Molecular Cloning and Characterization of a Novel Mammalian Protein Kinase Harboring a Homology Domain that Defines a Subfamily of Serine/Threonine Kinases

Authors


  • Note. The novel nucleotide sequence data published here have been deposited with the EMBI sequence data bank and are available under the accession number X89383

H-G. Joost, Institut für Pharmakologie und Toxikologie, Medizinische Fakultät der RWTH Aachen, Wendlingweg 2, D-52057 Aachen, Germany
Fax: +49 8888433.

Abstract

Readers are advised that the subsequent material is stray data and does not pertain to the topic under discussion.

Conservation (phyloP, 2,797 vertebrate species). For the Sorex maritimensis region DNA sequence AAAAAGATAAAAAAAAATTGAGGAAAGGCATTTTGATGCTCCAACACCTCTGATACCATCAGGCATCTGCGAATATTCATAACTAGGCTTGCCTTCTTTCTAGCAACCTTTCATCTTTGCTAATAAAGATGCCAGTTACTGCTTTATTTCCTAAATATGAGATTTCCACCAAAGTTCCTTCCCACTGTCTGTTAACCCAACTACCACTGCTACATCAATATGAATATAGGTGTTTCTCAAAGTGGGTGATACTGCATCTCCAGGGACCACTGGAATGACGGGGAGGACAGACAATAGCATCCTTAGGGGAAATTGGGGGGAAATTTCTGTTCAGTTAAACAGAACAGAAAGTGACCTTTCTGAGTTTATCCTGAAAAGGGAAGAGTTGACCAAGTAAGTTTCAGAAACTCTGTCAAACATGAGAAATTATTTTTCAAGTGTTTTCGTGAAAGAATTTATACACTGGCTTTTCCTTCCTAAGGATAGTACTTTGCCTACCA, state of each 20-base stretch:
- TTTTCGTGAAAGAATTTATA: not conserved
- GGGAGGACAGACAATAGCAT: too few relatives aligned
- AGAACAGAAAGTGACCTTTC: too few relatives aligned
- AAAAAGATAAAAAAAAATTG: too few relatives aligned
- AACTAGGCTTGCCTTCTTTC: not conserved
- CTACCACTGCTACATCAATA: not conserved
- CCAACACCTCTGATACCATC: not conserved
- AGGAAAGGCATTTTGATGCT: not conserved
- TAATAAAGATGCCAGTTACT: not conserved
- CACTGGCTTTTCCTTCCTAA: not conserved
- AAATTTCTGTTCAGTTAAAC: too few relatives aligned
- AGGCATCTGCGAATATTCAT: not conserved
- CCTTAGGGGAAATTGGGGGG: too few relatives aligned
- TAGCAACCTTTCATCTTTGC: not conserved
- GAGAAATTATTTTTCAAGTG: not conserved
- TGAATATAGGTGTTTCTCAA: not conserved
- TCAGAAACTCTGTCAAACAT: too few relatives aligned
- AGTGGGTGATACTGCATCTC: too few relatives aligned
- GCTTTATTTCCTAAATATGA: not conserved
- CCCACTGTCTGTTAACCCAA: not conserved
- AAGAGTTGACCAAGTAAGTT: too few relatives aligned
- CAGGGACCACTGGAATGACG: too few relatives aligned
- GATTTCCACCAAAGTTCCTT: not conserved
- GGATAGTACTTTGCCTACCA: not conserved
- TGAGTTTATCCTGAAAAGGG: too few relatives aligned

The cDNA of a novel protein kinase (referred to as SNRK) was isolated from a rat fat cell cDNA library with a probe generated by a cloning approach based on the polymerase chain reaction. The encoded polypeptide (746 amino acids, Mr= 81627) contains all conserved subdomains characteristic of the protein serine/threonine kinase family. A recombinant fusion protein with glutathione S -transferase catalysed autophosphorylation as well as phosphorylation of histone, confirming that SNRK has indeed protein kinase activity. By Northern blot hybridization, a 5-kb mRNA was detected in brain, heart, fat cells, intestine, testis, ovary, adrenal gland and thymus. In 3T3-LI cells, SNRK was specifically expressed in the differentiated, adipocyte-like phenotype, where as its mRNA was not detected in fibroblasts. Sequence comparisons of its catalytic domain relate SNRK to the SNF1 family of protein kinases. The noncatalytic domain comprises several intriguing structural features, including a glycine-rich region, two PEST sequences, and a bipartite nuclear localization signal which is preceded by a stretch of ten consecutive acidic residues. This part of the sequence exhibits no extended similarity with other protein In addition, we detected a high degree of sequence similarity with other SNF1 -related protein kinases in a small region (30–35 amino acids) flanking the C-terminus of the catalytic domain. This domain (designated the SNH domain) appears to define the subfamily of SNF1-related protein kinases and might represent a new type of regulatory domain of protein kinases.

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